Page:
While initially this question seems extremely basic, there is often a lot of confusion. When you think about it in detail, you realise that not knowing what each of these terms means could lead to a lot of confusion on the side of the buyer, and the equipment provider. This in turn can cause many problems when it comes to configuring the machine for the job.
The author of this article has been in the laser business since 1986 with different types of laser companies that provide standard as well as customised equipment for a large variety of applications. In the duration of his work, he has had to work with people known as Application Technicians who have to decide the feasibility of a project as well as the right processes as well as the laser for the task.
This type is the most common and is sort of self-explanatory in its name. This process involves creating a mark by removing or vaporizing the material. An example is Co2 laser engraving for signage. This consists of a two-ply plastic known as the “cap” made in a colour which is laminated to a contrasting colour known as the “core”. The process of engraving removes the cap and shows the core to create a sign that is attractive.
There is also engraving in the processing of metals and is used to guarantee permanence. Material is removed to create a depth involving the use of 1,064nm wavelength lasers as these types of lasers go well with metals. When a metal is engraved, the laser breaks the machined surface of the object, and this could cause rusting or oxidisation. So when you have to choose between methods, you have to choose between whether you want depth at the cost of oxidisation and if not, whether you should switch to a different option?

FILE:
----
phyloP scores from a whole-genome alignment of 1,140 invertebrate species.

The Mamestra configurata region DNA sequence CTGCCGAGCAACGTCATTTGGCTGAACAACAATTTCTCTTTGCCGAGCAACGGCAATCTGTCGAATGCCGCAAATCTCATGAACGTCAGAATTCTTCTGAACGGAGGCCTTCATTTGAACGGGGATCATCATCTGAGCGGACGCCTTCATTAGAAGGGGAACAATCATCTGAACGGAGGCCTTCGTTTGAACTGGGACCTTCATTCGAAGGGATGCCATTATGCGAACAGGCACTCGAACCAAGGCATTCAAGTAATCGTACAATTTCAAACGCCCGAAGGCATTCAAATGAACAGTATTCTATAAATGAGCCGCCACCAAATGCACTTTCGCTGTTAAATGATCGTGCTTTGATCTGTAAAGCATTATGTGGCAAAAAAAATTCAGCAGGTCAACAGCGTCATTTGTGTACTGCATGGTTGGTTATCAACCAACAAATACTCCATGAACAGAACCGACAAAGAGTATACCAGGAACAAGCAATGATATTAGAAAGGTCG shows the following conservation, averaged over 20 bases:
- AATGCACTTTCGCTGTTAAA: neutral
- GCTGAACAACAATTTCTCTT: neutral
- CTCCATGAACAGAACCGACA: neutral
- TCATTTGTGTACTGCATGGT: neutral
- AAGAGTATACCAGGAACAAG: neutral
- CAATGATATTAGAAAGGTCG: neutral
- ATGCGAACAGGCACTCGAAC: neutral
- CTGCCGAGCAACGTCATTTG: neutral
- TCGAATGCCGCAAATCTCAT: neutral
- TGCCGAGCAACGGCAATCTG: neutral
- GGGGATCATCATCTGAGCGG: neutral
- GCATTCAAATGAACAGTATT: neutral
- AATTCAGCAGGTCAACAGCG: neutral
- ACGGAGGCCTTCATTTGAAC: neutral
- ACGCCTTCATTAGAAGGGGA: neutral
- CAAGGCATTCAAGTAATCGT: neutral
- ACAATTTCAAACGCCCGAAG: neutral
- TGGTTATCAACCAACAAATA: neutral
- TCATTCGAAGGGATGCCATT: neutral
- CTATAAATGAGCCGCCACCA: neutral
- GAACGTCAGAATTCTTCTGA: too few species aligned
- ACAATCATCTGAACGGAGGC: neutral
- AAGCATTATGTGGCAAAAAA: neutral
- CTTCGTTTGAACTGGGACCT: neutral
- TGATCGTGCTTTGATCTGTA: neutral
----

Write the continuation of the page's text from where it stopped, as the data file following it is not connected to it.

Annealing or precipitation marking is usually used on items of which the metal surface has to remain intact. This type of marking is usually done on surgical implants, surgical instruments, or high precision bearings. Laser marking is the process by which carbon that is present in the material is distributed in such a way using the heat of the laser to create a jet black mark. If this is done in the proper manner, there will be no risk of rusting or oxidation even under the effect of salt sprays or autoclaving. This can also be used on some types of plastic like ABS and Delrin which allow for a nice contrast when marked with a 1,064nm laser. If you tried the same thing on the same material with a Co2 laser, you will get an engraving with no contrast. All of this is dependent on the wavelength of the laser and how it reacts to the material or pigment in the material.
This types is often mixed up with laser engraving but what it actually involves is sectioning a part of or cutting shapes through a certain material. This type of laser cutting uses Co2 lasers as they interact more with the material rather than the pigment. A lot of acrylics can be used for signage, retail displays, as well as other applications. When one uses laser to cut, extra attention is taken to ensure there are “flame polished edges”. There are also instances when high powered, pulse YAGs but these are not as good as high powered Co2s. Another technology that is used to cut is water jetting which is effective on metal and stone. Other places where this is used are paper cutting, leather sectioning, and gasket cutting.
To conclude, it is important to know the difference between these terminologies so you can find the right equipment and service for your needs and requirements.